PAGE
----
Avoiding the “Illusion of Inclusion”

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Stockholm (NordSIP) – “Our experience is that gender-diverse leadership generates higher performance and lower risk,” says Joe Keefe (Pictured), President of Impax Asset Management LLC, investment adviser to Pax World Funds, one of the world’s oldest ethical asset managers, which manages US$4.5 billion in AUM.

Joe was recognised in 2012 by Women’s eNews as one of “21 Leaders for the 21st Century” and in 2015, the Financial Times named him one of its 10 “top feminist men”. Keefe is also the President of Impax Asset Management’s majority-owned subsidiary, Pax Ellevate Management LLC, and CEO of Pax World Funds.

The Case for Gender Diversity

“Our fund that invests in more gender-balanced leadership is not only outperforming its MSCI World index benchmark but doing so with lower risk,” Keefe claims. “I think there is a substantive body of research suggesting that with more women in leadership, companies deliver other benefits, including improvements in pay equity, parental leave, and supply chain practices,” he explains. “They also deliver better innovation, better management and better talent recruitment. Some of these performance indicators should become more robustly correlated with gender diversity over time.”

“The market’s ignorance of these facts has created an arbitrage opportunity,” Keefe argues. “As an investor, now is the time to take advantage of this market failure. Once women represent 50% of board and management positions, and the gender differential narrows down, eventually there will be no performance advantage.”

- Promotion -

PAX World Fund’s CEO also hopes to move the needle at the social level. “These companies will enjoy a price advantage created by higher demand for their stock because they are good corporate citizens and more sustainable companies, which others will eventually imitate,” he adds. “That is the way markets are supposed to work. Markets will reward companies that do better through higher stock prices.”

“The timing is also right,” Keefe says, echoing the new Principles of Corporate Governance signed by 181 CEOs from the Business Roundtable in August 2019. “The definition of ‘better’ is broader nowadays than it used to be because companies are being asked to cater to other stakeholders rather than just shareholders, including employees, customers, and the public at large.”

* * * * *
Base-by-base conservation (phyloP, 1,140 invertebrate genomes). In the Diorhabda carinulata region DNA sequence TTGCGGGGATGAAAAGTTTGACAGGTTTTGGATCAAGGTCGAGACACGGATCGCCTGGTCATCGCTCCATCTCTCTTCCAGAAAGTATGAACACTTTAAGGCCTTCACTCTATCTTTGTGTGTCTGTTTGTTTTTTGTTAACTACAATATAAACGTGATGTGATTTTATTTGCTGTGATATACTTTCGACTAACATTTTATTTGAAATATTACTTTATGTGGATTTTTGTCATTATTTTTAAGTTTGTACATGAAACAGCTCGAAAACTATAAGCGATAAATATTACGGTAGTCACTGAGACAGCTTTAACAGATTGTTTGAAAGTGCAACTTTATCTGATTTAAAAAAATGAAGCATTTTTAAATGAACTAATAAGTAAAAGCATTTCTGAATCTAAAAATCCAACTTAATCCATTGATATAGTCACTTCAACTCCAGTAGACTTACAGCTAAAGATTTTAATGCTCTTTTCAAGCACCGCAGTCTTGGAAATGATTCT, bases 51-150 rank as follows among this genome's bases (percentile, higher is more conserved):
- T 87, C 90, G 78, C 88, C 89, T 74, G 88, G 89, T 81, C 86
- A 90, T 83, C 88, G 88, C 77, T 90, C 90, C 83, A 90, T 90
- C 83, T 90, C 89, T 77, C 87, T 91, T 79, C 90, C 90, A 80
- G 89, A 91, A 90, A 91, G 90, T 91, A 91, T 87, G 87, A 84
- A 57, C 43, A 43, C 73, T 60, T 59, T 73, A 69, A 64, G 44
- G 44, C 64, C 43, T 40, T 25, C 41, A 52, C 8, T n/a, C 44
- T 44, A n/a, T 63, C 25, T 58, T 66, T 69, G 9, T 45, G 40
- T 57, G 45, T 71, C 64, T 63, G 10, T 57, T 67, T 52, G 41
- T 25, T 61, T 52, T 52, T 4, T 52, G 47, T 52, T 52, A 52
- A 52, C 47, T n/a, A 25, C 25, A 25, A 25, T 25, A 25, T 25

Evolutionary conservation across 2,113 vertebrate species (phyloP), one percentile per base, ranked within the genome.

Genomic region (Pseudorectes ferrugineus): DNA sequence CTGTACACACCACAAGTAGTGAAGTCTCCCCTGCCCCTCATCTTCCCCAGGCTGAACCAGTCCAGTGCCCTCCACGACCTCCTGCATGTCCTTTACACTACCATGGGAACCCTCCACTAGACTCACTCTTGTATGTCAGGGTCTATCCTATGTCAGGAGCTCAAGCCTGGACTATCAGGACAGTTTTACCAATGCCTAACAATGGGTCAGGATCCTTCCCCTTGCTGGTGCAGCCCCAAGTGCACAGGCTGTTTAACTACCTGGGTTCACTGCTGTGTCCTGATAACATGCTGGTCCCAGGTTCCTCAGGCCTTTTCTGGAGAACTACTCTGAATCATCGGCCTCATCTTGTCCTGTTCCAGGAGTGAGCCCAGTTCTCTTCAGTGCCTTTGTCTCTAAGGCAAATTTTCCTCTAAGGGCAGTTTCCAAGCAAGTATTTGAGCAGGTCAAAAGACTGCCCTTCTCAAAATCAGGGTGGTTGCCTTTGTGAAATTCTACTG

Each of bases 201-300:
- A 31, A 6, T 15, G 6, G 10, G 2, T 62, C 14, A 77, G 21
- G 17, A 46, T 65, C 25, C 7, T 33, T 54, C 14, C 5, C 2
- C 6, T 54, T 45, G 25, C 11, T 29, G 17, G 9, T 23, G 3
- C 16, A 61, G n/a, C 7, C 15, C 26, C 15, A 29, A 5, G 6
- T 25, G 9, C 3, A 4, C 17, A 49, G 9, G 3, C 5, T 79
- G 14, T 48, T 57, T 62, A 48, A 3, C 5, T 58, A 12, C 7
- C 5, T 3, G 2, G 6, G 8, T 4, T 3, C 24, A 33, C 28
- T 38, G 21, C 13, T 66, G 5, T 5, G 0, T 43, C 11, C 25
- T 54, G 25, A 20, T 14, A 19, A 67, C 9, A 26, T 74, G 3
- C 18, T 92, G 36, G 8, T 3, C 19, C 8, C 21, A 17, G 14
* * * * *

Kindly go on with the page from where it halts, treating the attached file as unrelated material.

Doing Something Meaningful

Identifying companies that are genuinely committed to gender diversity is not a straightforward process. “A friend of mine coined the expression ‘the illusion of inclusion’. Companies all have mentoring programs and networking, they have the lingo down, and so forth, but progress is still very slow. In the US, women now represent 20% of S&P 500 boards, up from 18% eight years ago. It has barely moved.”

Sometimes companies are putting on a show for investors and policies are not translating into actual practices. “I recently read of a Japanese company that had introduced paternity leave for its male employees, which looks good on paper. However, shortly after their return from leave, three Japanese men filed a lawsuit claiming they were discriminated against in terms of pay and promotion. This is just an example, but it illustrates that having a policy is not good enough.”

Even when there’s goodwill, companies often struggle to see what steps are needed to address the problem. “Companies that try to address gender diversity often tend to double down on what they are already doing because that’s what they know.”

Engagement to Move the Needle

“We do a lot of shareholder engagement, too. We voted against 255 boards last year and corresponded with companies to push them on these issues.” Keefe explains. “We also engage on the issue of pay equity. We have filed shareholder resolutions with several companies asking them to do a gender pay audit to find out whether there is a gender pay gap and if so to publicly state how they are going to close those pay gaps.”

When companies are uncooperative, it may be appropriate to get regulators involved, although this comes with its own pitfalls. “We even went so far as to file a petition with the Securities & Exchange Commission three years ago, asking them to require companies to report annually on gender pay ratios. They haven’t acted on it yet,” Keefe comments. “I don’t think the SEC under the Trump administration will act on it, but future administrations may be more sensitive to this issue.”

Companies’ sensitivity also varies by sector, which has informed PAX’s engagement. “We started engaging around pay equity with the technology sector, and now we’ve moved on to the financial sector because those sectors are all about intellectual capital.”

#MeToo also highlighted the importance of media attention. “Large companies that are under 24/7 media spotlight woke up to the fact that they had a lot of reputation risk associated with getting it wrong, and they needed to get it right.”

Picture courtesy of Impax

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